The Goldman case

Nice, acerbic column in The Atlantic by Daniel Indiviglio.

Would you have sympathy for a professional auto mechanic who bought a lemon after given the opportunity to examine the car beforehand? Few people probably would, since if anyone should have known better, he should have. Yet, in its case (.pdf – brief synopsis here) against Goldman Sachs, the Securities and Exchange Commission needs the court to develop a very similar sort of sympathy for German IKB bank and other large sophisticated investors who purchased a synthetic collateralized debt obligation (CDO) from Goldman. Even under the circumstances of the case, it's extremely difficult not to feel that IKB should have known better.

As far as I know, RBS also bought into the offending CDO. Same logic applies. Did they do ‘due diligence’?

This week’s Economist has quite a good piece about Goldman:

The Securities and Exchange Commission says Goldman misled two clients by failing to give adequate disclosure. At the urging of a hedge fund, Paulson, it enlisted an insurance firm, ACA, to select (with Paulson’s input) a pool of mortgage instruments upon which the security’s price would be based. The SEC alleges that Goldman misled ACA into believing that Paulson would co-invest with it. In fact Paulson was betting that the security would decline. The SEC also claims that IKB, a German state bank with a seemingly inexhaustible capacity for self-harm, was not told of Paulson’s role in helping pick the mortgages, a role the SEC argues was material.
Broken dealer?

Both of these possible offences are serious. Goldman denies the first outright, and on the second it argues that Paulson’s role was not material. The arguments appear finely balanced: the investigation has gone on for more than a year and the SEC’s top brass was divided over whether to proceed. It is impossible to second-guess the case’s outcome. But Goldman is already viewed by many as guilty. That fits a broader narrative in which it manipulated the bail-out and profited from economic misery. For those interested in accurate history, this is unfortunate. Some of Goldman’s links with the government were uncomfortably close. But the real story of this financial crisis, like many others, was not about one firm but near universal risk-taking, stupidity—and possibly widespread fraud.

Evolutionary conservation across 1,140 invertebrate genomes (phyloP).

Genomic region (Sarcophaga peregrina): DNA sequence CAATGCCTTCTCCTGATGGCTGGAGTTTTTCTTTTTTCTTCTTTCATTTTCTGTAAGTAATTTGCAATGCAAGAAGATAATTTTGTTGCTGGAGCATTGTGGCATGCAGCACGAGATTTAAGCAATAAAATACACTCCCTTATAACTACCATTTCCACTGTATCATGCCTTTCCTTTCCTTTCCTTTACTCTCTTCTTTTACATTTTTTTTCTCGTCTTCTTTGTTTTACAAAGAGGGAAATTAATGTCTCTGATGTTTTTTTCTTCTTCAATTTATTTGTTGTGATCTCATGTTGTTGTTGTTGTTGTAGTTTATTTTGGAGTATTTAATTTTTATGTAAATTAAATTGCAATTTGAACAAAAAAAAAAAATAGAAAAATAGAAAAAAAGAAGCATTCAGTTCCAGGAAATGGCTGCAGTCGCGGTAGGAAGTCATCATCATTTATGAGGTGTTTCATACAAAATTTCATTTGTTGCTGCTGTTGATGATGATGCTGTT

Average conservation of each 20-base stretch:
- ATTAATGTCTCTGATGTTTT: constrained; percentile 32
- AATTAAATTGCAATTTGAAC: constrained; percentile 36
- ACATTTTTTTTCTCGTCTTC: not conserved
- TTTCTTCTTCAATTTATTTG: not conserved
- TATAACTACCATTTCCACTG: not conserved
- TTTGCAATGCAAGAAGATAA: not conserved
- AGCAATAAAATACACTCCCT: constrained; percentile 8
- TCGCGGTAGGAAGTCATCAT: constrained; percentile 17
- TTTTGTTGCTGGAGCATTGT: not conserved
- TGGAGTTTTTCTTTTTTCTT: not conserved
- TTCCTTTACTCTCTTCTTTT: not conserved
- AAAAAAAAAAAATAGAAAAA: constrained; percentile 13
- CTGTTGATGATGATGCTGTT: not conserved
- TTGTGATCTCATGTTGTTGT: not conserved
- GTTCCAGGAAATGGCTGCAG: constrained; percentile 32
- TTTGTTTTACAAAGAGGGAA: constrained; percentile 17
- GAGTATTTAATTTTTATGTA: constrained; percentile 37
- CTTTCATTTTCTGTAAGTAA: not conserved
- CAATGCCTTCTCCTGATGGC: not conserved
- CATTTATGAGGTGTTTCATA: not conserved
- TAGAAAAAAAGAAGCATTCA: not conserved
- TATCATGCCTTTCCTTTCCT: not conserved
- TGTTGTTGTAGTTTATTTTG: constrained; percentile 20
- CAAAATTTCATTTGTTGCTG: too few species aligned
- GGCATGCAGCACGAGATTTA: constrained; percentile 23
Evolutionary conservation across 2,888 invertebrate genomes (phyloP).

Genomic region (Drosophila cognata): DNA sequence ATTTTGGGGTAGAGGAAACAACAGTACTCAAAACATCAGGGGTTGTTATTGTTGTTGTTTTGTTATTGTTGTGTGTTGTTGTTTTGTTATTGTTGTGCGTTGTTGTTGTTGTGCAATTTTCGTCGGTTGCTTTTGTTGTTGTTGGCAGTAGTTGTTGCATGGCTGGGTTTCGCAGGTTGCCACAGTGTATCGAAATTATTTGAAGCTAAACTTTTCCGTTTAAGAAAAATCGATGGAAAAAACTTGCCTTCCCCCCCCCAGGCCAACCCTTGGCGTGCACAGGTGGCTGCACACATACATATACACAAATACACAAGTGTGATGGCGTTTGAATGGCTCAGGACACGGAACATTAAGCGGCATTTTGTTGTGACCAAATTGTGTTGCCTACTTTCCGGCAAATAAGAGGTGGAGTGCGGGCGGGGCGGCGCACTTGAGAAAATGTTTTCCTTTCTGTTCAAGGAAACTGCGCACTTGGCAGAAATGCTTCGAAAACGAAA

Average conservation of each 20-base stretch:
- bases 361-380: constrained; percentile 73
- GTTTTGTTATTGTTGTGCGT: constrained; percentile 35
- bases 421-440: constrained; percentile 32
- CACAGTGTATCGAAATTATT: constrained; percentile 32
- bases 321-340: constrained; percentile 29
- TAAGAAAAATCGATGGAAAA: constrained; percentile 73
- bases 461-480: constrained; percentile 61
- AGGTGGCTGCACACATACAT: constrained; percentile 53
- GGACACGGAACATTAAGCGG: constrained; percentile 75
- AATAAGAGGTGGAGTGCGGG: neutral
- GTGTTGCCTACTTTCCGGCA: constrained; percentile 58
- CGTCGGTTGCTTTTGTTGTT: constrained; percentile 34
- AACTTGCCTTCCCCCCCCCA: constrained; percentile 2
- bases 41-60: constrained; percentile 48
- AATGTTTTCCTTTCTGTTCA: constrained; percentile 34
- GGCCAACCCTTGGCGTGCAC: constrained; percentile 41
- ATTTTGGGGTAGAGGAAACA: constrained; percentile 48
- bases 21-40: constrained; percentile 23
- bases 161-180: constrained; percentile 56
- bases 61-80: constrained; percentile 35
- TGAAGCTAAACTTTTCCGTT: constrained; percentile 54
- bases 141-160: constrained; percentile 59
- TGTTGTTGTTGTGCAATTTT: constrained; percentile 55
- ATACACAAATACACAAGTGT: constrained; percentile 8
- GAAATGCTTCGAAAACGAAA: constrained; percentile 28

History says that banks bounce back from legal problems. Goldman, however, will continue to be beaten up in public, whatever the outcome of this case. In one way, rightly so. No firm has combined such red-blooded dedication to profit and high pay with so little appreciation of the state’s generosity, in saving it from following Lehman and in propping up finance with subsidies and guarantees (which are now being reconsidered—see article). Many at the firm might wish it could go private again and recover its capitalist vim. But after a decade of huge success it is now too big to do that. It is also so dedicated to trading that it cannot go back to being a normal, boring bank. Greed and success, let alone a guilty verdict, have already pushed Goldman Sachs into a kind of prison.